Want to Understand the Internet? Consider the "Great Stink" of 1858 LondonBreaking News
tags: Internet, public health, social networks, Disease, Victorian era, John Snow
Thomas Krendl Gilbert is a product lead at Mozilla, AI ethics lead at daios, and postdoctoral fellow at the Digital Life Initiative at Cornell Tech.
Nathaniel Lubin is an RSM fellow at Harvard’s Berkman Klein Center and a fellow at the Digital Life Initiative at Cornell Tech. He is the founder of the Better Internet Initiative and is the former director of the Office of Digital Strategy under President Barack Obama.
For years, a primary metaphor for the internet has been the “town square,” an endless space for free expression where everyone can have their say. But as scaled digital platforms have grown to dominate most of modern life, metaphors centered solely on speech have failed to explain our current civic dysfunction.
Perhaps the better way to understand the internet is to compare it to a much older infrastructure problem: citywide sanitation systems. Posted content is akin to water; websites and other interfaces are analogous to pumps; and unintended feedback loops correspond to risk of infection. A public-health framework for understanding the internet would focus not on online information itself but on how it is generated, spread, and consumed via digital platforms.
This model’s genesis lies in the two-century-old story of early advocates for clean water in Victorian England. At the time, the life-threatening diseases that ravaged cities—cholera, typhus, tuberculosis, and scarlet fever—were not new. What were new were modern living conditions. Infections that might have taken weeks to spread through a village suddenly ravaged whole populations within days, and no one understood what was causing the massive outbreaks.
The Victorian working classes knew whom to blame when disease broke out: doctors. Mobs assaulted members of the medical establishment, leaving government officials unsure how to weigh the safety of physicians against the public interest. Why the rage? The traditional response to disease—quarantines—had become ineffective in industrialized cities, prompting the public to distrust those who profited from treatment.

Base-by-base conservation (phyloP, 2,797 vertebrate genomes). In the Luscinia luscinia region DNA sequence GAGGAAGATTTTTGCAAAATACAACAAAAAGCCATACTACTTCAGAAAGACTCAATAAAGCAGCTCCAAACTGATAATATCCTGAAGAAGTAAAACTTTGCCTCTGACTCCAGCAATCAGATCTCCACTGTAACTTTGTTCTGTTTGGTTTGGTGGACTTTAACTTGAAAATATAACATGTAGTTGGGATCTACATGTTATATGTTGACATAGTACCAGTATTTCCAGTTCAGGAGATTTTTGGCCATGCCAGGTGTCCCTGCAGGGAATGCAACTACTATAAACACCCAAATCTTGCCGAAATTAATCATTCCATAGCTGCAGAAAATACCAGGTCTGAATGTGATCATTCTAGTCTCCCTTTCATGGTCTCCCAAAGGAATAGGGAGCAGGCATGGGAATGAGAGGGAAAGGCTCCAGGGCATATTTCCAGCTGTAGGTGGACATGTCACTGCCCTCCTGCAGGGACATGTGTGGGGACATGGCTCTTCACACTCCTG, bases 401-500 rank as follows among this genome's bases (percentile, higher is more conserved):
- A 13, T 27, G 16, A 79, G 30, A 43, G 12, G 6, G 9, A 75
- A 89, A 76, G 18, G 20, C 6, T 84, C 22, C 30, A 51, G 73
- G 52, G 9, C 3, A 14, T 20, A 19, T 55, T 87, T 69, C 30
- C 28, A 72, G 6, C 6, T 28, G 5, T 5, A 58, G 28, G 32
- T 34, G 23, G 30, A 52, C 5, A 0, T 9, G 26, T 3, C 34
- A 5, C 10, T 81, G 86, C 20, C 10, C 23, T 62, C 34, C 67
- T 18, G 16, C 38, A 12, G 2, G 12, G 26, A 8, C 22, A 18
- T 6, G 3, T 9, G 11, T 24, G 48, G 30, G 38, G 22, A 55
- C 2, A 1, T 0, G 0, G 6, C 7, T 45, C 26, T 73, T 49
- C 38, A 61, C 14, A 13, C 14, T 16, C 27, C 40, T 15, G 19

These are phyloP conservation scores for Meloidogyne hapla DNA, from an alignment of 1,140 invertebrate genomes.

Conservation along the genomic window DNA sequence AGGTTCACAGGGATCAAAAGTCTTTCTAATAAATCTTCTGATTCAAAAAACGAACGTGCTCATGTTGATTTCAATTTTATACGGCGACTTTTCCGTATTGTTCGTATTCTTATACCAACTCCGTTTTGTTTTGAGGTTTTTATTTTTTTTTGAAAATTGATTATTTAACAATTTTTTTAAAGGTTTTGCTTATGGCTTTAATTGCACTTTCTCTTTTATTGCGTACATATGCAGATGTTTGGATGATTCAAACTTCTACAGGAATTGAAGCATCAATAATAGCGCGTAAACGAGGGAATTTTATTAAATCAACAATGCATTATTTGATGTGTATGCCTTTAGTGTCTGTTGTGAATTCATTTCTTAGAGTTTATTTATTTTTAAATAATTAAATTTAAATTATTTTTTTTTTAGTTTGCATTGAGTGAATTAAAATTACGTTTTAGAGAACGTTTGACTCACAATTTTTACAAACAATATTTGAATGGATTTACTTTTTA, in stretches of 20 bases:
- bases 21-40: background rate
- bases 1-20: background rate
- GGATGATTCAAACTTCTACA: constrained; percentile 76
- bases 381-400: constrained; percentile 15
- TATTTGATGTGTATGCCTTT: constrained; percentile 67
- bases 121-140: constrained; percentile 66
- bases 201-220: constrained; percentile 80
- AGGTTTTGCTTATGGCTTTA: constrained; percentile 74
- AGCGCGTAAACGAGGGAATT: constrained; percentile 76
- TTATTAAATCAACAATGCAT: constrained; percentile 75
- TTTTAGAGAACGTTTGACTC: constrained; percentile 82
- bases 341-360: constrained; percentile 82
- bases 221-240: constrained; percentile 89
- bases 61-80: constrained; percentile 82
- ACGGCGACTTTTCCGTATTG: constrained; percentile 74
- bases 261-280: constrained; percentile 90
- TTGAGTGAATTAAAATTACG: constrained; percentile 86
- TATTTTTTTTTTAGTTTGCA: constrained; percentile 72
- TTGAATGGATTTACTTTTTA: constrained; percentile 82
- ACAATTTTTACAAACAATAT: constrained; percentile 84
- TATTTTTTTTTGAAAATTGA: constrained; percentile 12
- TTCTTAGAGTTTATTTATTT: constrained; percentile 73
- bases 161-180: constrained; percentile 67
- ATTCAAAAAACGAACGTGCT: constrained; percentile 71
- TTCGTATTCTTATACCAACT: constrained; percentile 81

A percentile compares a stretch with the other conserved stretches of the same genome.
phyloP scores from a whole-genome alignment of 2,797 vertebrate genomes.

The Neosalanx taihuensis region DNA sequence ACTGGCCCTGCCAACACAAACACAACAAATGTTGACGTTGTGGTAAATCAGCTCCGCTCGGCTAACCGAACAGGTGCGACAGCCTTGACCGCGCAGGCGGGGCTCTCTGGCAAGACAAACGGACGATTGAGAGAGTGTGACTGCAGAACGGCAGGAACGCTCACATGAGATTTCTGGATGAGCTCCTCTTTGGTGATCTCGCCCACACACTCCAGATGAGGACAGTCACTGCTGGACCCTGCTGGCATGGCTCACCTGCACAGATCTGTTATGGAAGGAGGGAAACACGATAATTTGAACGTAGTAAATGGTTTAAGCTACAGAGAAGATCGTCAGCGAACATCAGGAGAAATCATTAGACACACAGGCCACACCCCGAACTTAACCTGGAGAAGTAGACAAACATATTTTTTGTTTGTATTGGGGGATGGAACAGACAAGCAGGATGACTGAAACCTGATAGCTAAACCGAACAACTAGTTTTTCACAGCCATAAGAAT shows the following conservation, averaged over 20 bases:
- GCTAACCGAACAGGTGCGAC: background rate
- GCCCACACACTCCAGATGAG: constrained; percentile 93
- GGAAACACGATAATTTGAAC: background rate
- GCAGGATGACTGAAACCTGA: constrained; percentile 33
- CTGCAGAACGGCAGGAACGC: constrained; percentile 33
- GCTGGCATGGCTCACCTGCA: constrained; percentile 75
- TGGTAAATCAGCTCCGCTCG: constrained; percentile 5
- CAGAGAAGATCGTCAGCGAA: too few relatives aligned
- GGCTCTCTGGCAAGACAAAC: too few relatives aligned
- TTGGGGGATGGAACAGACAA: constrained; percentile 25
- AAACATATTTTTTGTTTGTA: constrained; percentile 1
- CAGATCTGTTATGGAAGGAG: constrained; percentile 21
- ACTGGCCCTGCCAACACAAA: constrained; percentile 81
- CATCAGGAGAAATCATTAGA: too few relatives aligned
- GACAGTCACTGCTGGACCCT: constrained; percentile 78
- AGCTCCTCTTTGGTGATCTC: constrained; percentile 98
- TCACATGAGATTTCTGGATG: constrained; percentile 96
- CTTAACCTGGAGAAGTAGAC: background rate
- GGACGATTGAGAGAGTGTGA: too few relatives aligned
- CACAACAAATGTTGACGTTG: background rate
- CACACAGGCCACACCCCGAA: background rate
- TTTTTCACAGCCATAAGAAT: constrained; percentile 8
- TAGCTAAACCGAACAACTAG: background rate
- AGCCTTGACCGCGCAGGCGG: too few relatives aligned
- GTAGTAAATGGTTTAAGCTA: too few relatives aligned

The first serious approach to the problem was taken by a coalition of doctors, liberal advocates, and social reformers starting in the 1830s. Known as miasmists, they pushed the idea that noxious air was the culprit in epidemics. If a neighborhood could not pass the smell test, the argument went, one immediately knew it was already too late to be saved.
Miasmists, including prominent ones such as Florence Nightingale, have an ambivalent legacy. They were among the first to emphasize that disease had not just biological but also social and economic causes, a crucial insight. But simultaneously, they were dead wrong about the role of air in the spread of the common diseases of the time, a reflection of an elitist worldview and overprescribed morality.
This tension revealed itself during two key events. One was the Great Stink of 1858, in which a combination of hot weather and poor waste disposal transformed the Thames into a cesspool. The stench was so bad that even the curtains of the houses of Parliament had to be caked with lime. No one was safe from the foul air, and by the miasmists’ assumptions, that meant that no one was safe from disease. But, in fact, no major outbreak followed the Great Stink.
Second was the groundbreaking work of a brilliant doctor, John Snow, who had suspected for years that water (not air) was the actual cause of urban epidemics. In a painstaking natural experiment, Snow demonstrated that the Broad Street pump was the source of the 1854 cholera epidemic in the Soho area of London. His data revealed that residents living across the city became sick if they happened to get water from the pump, even while a nearby brewery that drew its water from a different source had no recorded cases. There was no other reasonable explanation: Some as-yet-undiscovered mechanism, localized at the pump, was responsible for infection. Though Snow was careful to frame his results so as not to explicitly reject the miasma theory, the implications were obvious.